The Hum ~ 3/8 ~ What’s New?

Criswell from Plan 9 from Outer Space

What’s new? I woke up this morning thinking about that word: new, and the news. This column isn’t generally “news” oriented, focusing instead on things that are supposed to happen in the future. “We are all interested in the future, for that is where you and I are going to spend the rest of our lives,” as Criswell from Plan 9 from Outer Space explained. “And remember, my friend, future events such as these will affect you in the future. You are interested in the unknown, the mysterious, the unexplainable. That is why you are here.” Now?

Leslie Quinn & Jan Bramlett sing out

So, what is new? The local women’s festival Zero to Fierce (aka O2F) is already old news, well underway, with a myriad of “fun, exciting, and provocative activities” mainly for women, somewhere around the Creamery. Wednesday, March 8 is also the 117th International Women’s Day and the Humboldt Branch of the Women’s International League for Peace and Freedom is celebrating with an O2F event at the Arcata Playhouse. They promise a keynote speech by President of NAACP Liz Smith, tabling by groups supporting women and girls, a silent auction, “delicious appetizers” and a sing-along with stirring songs led by my friends Jan Bramlett and Leslie Quinn. Special bonus: a rare performance by the politically conscious Raging Grannies, a band that just happens to include my mother (although she's battling a bug of some sort and won't be singing this time).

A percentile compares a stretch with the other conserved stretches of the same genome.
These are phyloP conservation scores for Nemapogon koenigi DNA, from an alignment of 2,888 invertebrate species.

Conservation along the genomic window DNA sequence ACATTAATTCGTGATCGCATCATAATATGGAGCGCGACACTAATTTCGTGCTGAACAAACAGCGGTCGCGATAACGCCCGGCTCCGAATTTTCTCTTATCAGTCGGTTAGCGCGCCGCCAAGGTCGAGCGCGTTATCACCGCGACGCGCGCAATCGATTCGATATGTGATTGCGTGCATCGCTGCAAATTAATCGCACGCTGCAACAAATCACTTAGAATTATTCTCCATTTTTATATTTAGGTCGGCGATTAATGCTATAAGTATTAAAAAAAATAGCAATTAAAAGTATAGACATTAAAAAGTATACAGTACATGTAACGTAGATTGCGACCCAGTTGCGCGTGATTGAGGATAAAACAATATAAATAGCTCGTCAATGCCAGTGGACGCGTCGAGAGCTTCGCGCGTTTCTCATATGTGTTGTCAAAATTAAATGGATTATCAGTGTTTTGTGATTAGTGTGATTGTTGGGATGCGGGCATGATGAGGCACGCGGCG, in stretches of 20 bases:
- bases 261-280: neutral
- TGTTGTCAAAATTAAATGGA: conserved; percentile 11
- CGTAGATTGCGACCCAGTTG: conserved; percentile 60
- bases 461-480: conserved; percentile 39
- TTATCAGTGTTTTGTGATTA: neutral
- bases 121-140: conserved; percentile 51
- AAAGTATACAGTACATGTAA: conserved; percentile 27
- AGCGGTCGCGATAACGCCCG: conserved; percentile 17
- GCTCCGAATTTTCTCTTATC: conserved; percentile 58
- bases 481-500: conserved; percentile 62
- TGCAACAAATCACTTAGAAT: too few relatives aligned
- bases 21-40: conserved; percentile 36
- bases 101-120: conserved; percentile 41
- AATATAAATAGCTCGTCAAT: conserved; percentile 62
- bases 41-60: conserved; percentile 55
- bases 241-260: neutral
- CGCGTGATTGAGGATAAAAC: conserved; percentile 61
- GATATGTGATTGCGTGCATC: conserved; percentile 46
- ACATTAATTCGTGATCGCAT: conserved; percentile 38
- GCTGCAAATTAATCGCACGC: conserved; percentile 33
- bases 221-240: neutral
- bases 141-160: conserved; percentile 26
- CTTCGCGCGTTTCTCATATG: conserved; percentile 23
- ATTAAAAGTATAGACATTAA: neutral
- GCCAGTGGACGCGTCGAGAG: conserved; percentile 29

Women's Peace Party 1915

O2F continues with too many events to list here including a multifaceted Cabaret Saturday, and on Friday, the provocatively titled Live Girls Show, a game show that suggests “maybe playing by the rules won’t win you any points, and what is a fact anyway?” Hmm. (Click here: for a complete schedule.)

Also on Wednesday at the new all ages “safer” space known as Outer Space, they have Chastity Belt, a feminist punk rock band, and bedroom pop-punk one-woman-band Lisa Prank, both from Seattle, plus Preening, a sax punk trio from Oakland and Venus Milk, a dream pop combo from Arcata.

Same night (Wednesday) at Siren's Song Tavern, hear the local folky-jazzy-bluesy trio No Pardon with Chris Parreira on guitar Amber Grimes on double-bass and on fiddle, Rosalind Parducci. They’re opening for Nick and Luke (aka Nicholas Horner and Lucas Chohany) a duo from the East Coast.